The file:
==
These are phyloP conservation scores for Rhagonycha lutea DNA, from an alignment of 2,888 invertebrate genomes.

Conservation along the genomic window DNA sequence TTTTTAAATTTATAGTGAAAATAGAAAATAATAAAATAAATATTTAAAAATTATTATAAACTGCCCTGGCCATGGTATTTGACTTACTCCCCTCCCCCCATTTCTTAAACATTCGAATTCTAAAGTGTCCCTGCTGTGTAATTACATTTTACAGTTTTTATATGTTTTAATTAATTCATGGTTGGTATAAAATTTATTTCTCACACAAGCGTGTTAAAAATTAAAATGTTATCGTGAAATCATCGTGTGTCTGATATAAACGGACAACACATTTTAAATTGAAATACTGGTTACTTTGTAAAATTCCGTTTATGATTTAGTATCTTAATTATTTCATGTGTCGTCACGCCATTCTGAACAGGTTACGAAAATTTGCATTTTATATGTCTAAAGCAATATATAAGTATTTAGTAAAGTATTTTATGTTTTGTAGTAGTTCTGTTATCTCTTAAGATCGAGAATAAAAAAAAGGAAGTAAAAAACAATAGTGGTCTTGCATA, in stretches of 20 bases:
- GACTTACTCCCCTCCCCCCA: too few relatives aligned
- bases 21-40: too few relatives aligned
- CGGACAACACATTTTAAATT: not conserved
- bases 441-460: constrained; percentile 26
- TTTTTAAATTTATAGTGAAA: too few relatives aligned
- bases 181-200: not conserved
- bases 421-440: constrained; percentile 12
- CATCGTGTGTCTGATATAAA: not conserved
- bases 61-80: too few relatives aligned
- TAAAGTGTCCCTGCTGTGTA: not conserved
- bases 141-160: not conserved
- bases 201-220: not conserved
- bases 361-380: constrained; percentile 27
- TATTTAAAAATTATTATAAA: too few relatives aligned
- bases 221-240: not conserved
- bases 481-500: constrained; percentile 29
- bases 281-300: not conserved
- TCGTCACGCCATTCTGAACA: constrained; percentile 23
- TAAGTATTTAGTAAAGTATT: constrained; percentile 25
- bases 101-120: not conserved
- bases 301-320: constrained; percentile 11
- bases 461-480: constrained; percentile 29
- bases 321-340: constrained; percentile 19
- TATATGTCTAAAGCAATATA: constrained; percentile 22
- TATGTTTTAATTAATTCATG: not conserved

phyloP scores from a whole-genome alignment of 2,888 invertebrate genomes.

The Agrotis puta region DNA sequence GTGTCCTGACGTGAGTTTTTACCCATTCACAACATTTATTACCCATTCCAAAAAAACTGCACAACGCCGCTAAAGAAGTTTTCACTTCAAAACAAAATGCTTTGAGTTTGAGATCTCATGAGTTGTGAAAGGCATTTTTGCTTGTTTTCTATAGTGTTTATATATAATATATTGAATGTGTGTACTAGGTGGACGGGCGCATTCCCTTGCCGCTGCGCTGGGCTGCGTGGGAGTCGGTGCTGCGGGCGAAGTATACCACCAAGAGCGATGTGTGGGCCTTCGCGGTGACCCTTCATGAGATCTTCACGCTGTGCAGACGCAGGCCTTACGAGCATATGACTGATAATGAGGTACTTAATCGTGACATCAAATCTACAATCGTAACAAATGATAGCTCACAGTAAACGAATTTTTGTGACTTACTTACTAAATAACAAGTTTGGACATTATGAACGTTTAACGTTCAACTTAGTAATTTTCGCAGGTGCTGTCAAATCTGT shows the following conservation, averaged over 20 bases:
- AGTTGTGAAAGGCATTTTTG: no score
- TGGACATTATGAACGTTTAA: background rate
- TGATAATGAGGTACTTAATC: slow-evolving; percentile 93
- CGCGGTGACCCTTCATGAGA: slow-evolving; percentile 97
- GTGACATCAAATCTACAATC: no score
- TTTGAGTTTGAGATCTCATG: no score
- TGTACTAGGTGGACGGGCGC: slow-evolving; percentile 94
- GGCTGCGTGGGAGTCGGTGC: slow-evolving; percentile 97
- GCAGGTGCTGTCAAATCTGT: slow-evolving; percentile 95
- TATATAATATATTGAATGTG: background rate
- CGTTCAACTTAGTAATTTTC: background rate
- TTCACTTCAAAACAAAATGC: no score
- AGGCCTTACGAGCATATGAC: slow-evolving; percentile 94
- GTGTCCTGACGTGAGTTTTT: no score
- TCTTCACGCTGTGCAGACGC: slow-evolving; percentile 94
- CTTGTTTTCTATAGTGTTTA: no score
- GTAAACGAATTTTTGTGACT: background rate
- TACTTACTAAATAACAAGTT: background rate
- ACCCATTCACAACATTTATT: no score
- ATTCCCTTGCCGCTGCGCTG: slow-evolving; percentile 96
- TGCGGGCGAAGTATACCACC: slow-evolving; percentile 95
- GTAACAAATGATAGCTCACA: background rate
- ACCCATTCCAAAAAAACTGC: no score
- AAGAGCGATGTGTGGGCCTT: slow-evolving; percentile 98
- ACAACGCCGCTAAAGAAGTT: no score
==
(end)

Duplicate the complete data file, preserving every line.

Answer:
These are phyloP conservation scores for Rhagonycha lutea DNA, from an alignment of 2,888 invertebrate genomes.

Conservation along the genomic window DNA sequence TTTTTAAATTTATAGTGAAAATAGAAAATAATAAAATAAATATTTAAAAATTATTATAAACTGCCCTGGCCATGGTATTTGACTTACTCCCCTCCCCCCATTTCTTAAACATTCGAATTCTAAAGTGTCCCTGCTGTGTAATTACATTTTACAGTTTTTATATGTTTTAATTAATTCATGGTTGGTATAAAATTTATTTCTCACACAAGCGTGTTAAAAATTAAAATGTTATCGTGAAATCATCGTGTGTCTGATATAAACGGACAACACATTTTAAATTGAAATACTGGTTACTTTGTAAAATTCCGTTTATGATTTAGTATCTTAATTATTTCATGTGTCGTCACGCCATTCTGAACAGGTTACGAAAATTTGCATTTTATATGTCTAAAGCAATATATAAGTATTTAGTAAAGTATTTTATGTTTTGTAGTAGTTCTGTTATCTCTTAAGATCGAGAATAAAAAAAAGGAAGTAAAAAACAATAGTGGTCTTGCATA, in stretches of 20 bases:
- GACTTACTCCCCTCCCCCCA: too few relatives aligned
- bases 21-40: too few relatives aligned
- CGGACAACACATTTTAAATT: not conserved
- bases 441-460: constrained; percentile 26
- TTTTTAAATTTATAGTGAAA: too few relatives aligned
- bases 181-200: not conserved
- bases 421-440: constrained; percentile 12
- CATCGTGTGTCTGATATAAA: not conserved
- bases 61-80: too few relatives aligned
- TAAAGTGTCCCTGCTGTGTA: not conserved
- bases 141-160: not conserved
- bases 201-220: not conserved
- bases 361-380: constrained; percentile 27
- TATTTAAAAATTATTATAAA: too few relatives aligned
- bases 221-240: not conserved
- bases 481-500: constrained; percentile 29
- bases 281-300: not conserved
- TCGTCACGCCATTCTGAACA: constrained; percentile 23
- TAAGTATTTAGTAAAGTATT: constrained; percentile 25
- bases 101-120: not conserved
- bases 301-320: constrained; percentile 11
- bases 461-480: constrained; percentile 29
- bases 321-340: constrained; percentile 19
- TATATGTCTAAAGCAATATA: constrained; percentile 22
- TATGTTTTAATTAATTCATG: not conserved

phyloP scores from a whole-genome alignment of 2,888 invertebrate genomes.

The Agrotis puta region DNA sequence GTGTCCTGACGTGAGTTTTTACCCATTCACAACATTTATTACCCATTCCAAAAAAACTGCACAACGCCGCTAAAGAAGTTTTCACTTCAAAACAAAATGCTTTGAGTTTGAGATCTCATGAGTTGTGAAAGGCATTTTTGCTTGTTTTCTATAGTGTTTATATATAATATATTGAATGTGTGTACTAGGTGGACGGGCGCATTCCCTTGCCGCTGCGCTGGGCTGCGTGGGAGTCGGTGCTGCGGGCGAAGTATACCACCAAGAGCGATGTGTGGGCCTTCGCGGTGACCCTTCATGAGATCTTCACGCTGTGCAGACGCAGGCCTTACGAGCATATGACTGATAATGAGGTACTTAATCGTGACATCAAATCTACAATCGTAACAAATGATAGCTCACAGTAAACGAATTTTTGTGACTTACTTACTAAATAACAAGTTTGGACATTATGAACGTTTAACGTTCAACTTAGTAATTTTCGCAGGTGCTGTCAAATCTGT shows the following conservation, averaged over 20 bases:
- AGTTGTGAAAGGCATTTTTG: no score
- TGGACATTATGAACGTTTAA: background rate
- TGATAATGAGGTACTTAATC: slow-evolving; percentile 93
- CGCGGTGACCCTTCATGAGA: slow-evolving; percentile 97
- GTGACATCAAATCTACAATC: no score
- TTTGAGTTTGAGATCTCATG: no score
- TGTACTAGGTGGACGGGCGC: slow-evolving; percentile 94
- GGCTGCGTGGGAGTCGGTGC: slow-evolving; percentile 97
- GCAGGTGCTGTCAAATCTGT: slow-evolving; percentile 95
- TATATAATATATTGAATGTG: background rate
- CGTTCAACTTAGTAATTTTC: background rate
- TTCACTTCAAAACAAAATGC: no score
- AGGCCTTACGAGCATATGAC: slow-evolving; percentile 94
- GTGTCCTGACGTGAGTTTTT: no score
- TCTTCACGCTGTGCAGACGC: slow-evolving; percentile 94
- CTTGTTTTCTATAGTGTTTA: no score
- GTAAACGAATTTTTGTGACT: background rate
- TACTTACTAAATAACAAGTT: background rate
- ACCCATTCACAACATTTATT: no score
- ATTCCCTTGCCGCTGCGCTG: slow-evolving; percentile 96
- TGCGGGCGAAGTATACCACC: slow-evolving; percentile 95
- GTAACAAATGATAGCTCACA: background rate
- ACCCATTCCAAAAAAACTGC: no score
- AAGAGCGATGTGTGGGCCTT: slow-evolving; percentile 98
- ACAACGCCGCTAAAGAAGTT: no score